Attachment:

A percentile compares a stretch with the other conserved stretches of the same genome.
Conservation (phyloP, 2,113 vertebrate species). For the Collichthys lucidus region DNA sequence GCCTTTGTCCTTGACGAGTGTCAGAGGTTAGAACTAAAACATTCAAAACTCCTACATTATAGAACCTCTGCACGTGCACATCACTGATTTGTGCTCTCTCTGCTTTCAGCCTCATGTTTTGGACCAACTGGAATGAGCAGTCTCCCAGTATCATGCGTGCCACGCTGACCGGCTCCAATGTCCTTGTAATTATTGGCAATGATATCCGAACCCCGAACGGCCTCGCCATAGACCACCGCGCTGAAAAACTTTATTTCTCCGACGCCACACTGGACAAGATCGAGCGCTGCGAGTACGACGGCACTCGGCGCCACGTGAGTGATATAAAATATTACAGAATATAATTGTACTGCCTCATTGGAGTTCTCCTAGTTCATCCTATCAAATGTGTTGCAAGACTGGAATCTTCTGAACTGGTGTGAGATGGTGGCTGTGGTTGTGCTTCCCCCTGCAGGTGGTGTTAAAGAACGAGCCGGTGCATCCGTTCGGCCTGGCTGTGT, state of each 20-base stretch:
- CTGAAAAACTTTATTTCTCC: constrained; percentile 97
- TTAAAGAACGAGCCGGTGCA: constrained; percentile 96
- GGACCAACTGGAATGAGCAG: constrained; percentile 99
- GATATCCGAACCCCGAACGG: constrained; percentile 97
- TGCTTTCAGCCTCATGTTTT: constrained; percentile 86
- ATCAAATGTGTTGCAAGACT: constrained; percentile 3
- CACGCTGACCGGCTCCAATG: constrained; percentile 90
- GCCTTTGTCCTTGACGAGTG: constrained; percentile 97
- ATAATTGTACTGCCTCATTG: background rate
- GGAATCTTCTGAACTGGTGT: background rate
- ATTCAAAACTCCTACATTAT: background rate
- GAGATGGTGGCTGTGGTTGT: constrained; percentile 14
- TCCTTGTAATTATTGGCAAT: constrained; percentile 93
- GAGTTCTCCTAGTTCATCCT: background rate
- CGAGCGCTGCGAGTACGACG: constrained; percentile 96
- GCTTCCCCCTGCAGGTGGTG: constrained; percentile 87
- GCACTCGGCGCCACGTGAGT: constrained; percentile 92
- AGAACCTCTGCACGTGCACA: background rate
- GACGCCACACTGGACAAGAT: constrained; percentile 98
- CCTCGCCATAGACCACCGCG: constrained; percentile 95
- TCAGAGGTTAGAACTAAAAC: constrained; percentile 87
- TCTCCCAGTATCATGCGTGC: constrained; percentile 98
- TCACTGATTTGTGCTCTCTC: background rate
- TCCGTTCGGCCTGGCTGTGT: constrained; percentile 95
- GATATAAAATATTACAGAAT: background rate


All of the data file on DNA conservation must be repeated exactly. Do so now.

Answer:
A percentile compares a stretch with the other conserved stretches of the same genome.
Conservation (phyloP, 2,113 vertebrate species). For the Collichthys lucidus region DNA sequence GCCTTTGTCCTTGACGAGTGTCAGAGGTTAGAACTAAAACATTCAAAACTCCTACATTATAGAACCTCTGCACGTGCACATCACTGATTTGTGCTCTCTCTGCTTTCAGCCTCATGTTTTGGACCAACTGGAATGAGCAGTCTCCCAGTATCATGCGTGCCACGCTGACCGGCTCCAATGTCCTTGTAATTATTGGCAATGATATCCGAACCCCGAACGGCCTCGCCATAGACCACCGCGCTGAAAAACTTTATTTCTCCGACGCCACACTGGACAAGATCGAGCGCTGCGAGTACGACGGCACTCGGCGCCACGTGAGTGATATAAAATATTACAGAATATAATTGTACTGCCTCATTGGAGTTCTCCTAGTTCATCCTATCAAATGTGTTGCAAGACTGGAATCTTCTGAACTGGTGTGAGATGGTGGCTGTGGTTGTGCTTCCCCCTGCAGGTGGTGTTAAAGAACGAGCCGGTGCATCCGTTCGGCCTGGCTGTGT, state of each 20-base stretch:
- CTGAAAAACTTTATTTCTCC: constrained; percentile 97
- TTAAAGAACGAGCCGGTGCA: constrained; percentile 96
- GGACCAACTGGAATGAGCAG: constrained; percentile 99
- GATATCCGAACCCCGAACGG: constrained; percentile 97
- TGCTTTCAGCCTCATGTTTT: constrained; percentile 86
- ATCAAATGTGTTGCAAGACT: constrained; percentile 3
- CACGCTGACCGGCTCCAATG: constrained; percentile 90
- GCCTTTGTCCTTGACGAGTG: constrained; percentile 97
- ATAATTGTACTGCCTCATTG: background rate
- GGAATCTTCTGAACTGGTGT: background rate
- ATTCAAAACTCCTACATTAT: background rate
- GAGATGGTGGCTGTGGTTGT: constrained; percentile 14
- TCCTTGTAATTATTGGCAAT: constrained; percentile 93
- GAGTTCTCCTAGTTCATCCT: background rate
- CGAGCGCTGCGAGTACGACG: constrained; percentile 96
- GCTTCCCCCTGCAGGTGGTG: constrained; percentile 87
- GCACTCGGCGCCACGTGAGT: constrained; percentile 92
- AGAACCTCTGCACGTGCACA: background rate
- GACGCCACACTGGACAAGAT: constrained; percentile 98
- CCTCGCCATAGACCACCGCG: constrained; percentile 95
- TCAGAGGTTAGAACTAAAAC: constrained; percentile 87
- TCTCCCAGTATCATGCGTGC: constrained; percentile 98
- TCACTGATTTGTGCTCTCTC: background rate
- TCCGTTCGGCCTGGCTGTGT: constrained; percentile 95
- GATATAAAATATTACAGAAT: background rate